Norfolk PCC urges support for network to be 'critical friend' to police
Norfolk's Police and Crime Commissioner has urged organisations to take part in an initiative to restore any lack of public confidence in the police.
A series of bad headlines, including the conviction of a Metropolitan Police officer for the rape and murder of Sarah Everard, has he admits shaken confidence in policing nationwide.
A new network is being created to allow critical feedback on how police forces are operating.
The PCC, Giles Orpen-Smellie, said: “Sadly, through a number of incidents both inside and outside of Norfolk this year we have seen a gap develop in the trust and confidence people might have in policing and it is vital that we rebuild that bond of trust."
The network will be part of the Norfolk Independent Advisory Group (IAG), which is made up of residents from different backgrounds who work alongside the Office of the Police and Crime Commissioner and Norfolk Constabulary to bring community-based perspectives and views to policing.
The IAG is described as a ‘critical friend’ to the police and is designed to ensure the voices of different communities are heard on subjects that could range from the use of stop and search powers to the development and implementation of equality and diversity strategies.
Mr Orpen-Smellie is expanding the group with the development of a new IAG Engagement Network designed to further increase the input and influence of residents from all backgrounds.
Network members will work alongside the IAG to represent the needs of as wide a range of residents as possible, ensuring they are able to directly impact policing in Norfolk.
Representatives from community groups or interested individuals are invited to join the network and could include people from minority ethnic groups, the LGBTQ+ community, refugees, rurally isolated communities, elderly people, people with disabilities and those living with mental health challenges, however the PCC is keen to ensure all residents are able to have their say.
The IAG will also work with organisations who support those with protected characteristics, the vulnerable, victims of crime and organisations representing the needs of a wide range of demographic groups.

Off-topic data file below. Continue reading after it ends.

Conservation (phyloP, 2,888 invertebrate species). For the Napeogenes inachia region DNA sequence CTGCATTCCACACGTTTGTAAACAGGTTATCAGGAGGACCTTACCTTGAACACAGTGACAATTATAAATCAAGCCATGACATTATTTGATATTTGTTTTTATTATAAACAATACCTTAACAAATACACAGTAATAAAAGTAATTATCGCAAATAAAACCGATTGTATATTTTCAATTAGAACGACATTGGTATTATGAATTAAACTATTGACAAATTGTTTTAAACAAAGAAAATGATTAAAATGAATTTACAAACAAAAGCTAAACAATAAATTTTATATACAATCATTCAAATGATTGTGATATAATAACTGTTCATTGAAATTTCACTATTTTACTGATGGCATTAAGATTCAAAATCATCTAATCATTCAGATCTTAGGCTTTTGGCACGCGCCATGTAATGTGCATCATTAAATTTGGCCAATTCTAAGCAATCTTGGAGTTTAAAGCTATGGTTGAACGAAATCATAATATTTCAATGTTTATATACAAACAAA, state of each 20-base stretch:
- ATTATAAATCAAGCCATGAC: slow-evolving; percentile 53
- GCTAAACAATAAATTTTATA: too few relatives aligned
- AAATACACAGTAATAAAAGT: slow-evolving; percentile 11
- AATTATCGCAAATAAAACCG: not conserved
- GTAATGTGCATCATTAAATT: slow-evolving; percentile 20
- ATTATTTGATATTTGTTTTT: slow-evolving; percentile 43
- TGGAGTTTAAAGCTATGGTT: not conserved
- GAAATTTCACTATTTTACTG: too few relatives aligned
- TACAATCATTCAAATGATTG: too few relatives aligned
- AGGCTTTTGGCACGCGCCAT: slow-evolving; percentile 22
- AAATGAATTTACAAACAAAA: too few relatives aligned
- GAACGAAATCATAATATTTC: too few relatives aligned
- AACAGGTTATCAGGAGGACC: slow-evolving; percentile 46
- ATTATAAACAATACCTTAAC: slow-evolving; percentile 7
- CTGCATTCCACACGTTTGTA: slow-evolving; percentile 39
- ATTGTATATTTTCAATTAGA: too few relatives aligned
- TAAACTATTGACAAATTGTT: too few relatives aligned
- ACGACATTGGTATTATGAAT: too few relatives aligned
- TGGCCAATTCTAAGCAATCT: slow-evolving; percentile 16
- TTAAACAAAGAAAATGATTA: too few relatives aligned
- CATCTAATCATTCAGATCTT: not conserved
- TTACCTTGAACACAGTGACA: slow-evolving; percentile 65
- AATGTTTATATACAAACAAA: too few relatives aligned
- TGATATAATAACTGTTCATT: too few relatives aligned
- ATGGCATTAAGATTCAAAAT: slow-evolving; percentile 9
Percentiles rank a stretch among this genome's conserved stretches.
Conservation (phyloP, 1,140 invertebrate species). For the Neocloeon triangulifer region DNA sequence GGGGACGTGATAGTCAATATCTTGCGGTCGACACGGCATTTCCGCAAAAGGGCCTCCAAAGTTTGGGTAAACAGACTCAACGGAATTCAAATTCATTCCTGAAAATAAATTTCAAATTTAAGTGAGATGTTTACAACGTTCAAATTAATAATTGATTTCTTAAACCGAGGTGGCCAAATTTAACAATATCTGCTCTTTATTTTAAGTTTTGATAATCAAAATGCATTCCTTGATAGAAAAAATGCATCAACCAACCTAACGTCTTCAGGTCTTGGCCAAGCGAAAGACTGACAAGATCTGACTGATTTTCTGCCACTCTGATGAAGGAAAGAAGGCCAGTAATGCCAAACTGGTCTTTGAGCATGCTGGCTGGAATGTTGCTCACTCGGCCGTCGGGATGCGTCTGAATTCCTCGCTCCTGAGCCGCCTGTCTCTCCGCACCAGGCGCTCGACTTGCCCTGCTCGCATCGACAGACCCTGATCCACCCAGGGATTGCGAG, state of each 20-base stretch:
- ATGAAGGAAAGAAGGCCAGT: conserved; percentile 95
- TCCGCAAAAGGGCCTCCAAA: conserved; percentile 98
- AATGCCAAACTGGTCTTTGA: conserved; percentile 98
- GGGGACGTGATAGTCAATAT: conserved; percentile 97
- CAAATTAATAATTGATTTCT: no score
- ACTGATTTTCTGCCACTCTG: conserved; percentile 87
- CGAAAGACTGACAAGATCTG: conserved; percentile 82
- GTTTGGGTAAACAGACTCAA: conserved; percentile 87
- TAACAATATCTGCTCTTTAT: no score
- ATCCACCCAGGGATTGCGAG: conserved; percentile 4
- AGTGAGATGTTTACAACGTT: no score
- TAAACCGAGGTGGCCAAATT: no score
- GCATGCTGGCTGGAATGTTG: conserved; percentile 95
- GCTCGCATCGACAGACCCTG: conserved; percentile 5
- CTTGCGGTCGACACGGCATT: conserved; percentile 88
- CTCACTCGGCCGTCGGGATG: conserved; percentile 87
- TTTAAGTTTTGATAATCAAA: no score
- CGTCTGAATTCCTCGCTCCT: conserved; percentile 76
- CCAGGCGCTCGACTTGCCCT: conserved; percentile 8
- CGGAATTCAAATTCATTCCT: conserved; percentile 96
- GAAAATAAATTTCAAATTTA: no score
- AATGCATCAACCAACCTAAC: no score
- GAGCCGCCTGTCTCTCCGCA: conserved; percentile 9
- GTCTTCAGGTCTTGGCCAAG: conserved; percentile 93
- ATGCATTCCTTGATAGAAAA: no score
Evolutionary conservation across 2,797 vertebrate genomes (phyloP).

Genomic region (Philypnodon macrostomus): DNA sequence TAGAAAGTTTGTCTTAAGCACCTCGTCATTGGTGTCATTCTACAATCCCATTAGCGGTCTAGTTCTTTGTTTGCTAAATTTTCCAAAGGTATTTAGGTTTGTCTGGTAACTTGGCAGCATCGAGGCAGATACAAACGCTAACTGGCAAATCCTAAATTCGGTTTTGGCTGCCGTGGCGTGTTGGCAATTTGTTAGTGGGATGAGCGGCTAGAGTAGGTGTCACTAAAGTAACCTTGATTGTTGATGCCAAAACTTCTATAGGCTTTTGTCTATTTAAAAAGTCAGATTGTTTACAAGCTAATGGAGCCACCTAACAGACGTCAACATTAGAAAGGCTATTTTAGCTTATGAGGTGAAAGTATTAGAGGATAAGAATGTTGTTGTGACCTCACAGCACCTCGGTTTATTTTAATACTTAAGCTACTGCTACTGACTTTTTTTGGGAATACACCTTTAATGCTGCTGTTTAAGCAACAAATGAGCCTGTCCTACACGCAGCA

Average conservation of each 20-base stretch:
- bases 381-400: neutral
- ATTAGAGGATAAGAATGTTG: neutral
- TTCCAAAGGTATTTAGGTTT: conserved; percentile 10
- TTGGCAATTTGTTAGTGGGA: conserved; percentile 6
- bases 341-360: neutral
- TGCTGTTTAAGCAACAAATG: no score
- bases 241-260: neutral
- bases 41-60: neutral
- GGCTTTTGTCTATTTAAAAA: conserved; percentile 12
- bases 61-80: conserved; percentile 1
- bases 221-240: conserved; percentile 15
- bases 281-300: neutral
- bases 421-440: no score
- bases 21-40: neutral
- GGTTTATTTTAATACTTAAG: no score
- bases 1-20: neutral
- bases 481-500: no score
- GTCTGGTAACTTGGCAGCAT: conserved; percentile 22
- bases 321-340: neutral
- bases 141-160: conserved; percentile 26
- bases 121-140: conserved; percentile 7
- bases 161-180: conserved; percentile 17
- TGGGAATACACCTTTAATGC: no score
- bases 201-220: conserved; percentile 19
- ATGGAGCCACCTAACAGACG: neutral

Mr Orpen-Smellie said: “The role of an IAG is to help build a real partnership between the police and the communities they serve. I have great admiration for our IAG members and the commitment they show to representing their communities and I know that the police force benefits greatly from their insight and knowledge.
“The Norfolk IAG is a well-established group and there is a strong connection to the Constabulary already in place. Through the development of this new Engagement Network, we will be able to grow and develop those links even further.
“This is a real opportunity for people to get involved, share their views and have a positive impact on policing in their county and their communities.”
The Norfolk IAG Engagement Network will be launched at the IAG Annual General Meeting at 6pm on Tuesday, December 7, and interested members can find out more information about how to join and what the plans for the network will be in 2022.
The AGM will be held using a virtual format. For more information about IAG, the AGM and the Norfolk IAG Engagement Network or to register to receive a link to attend the event please email: firstname.lastname@example.org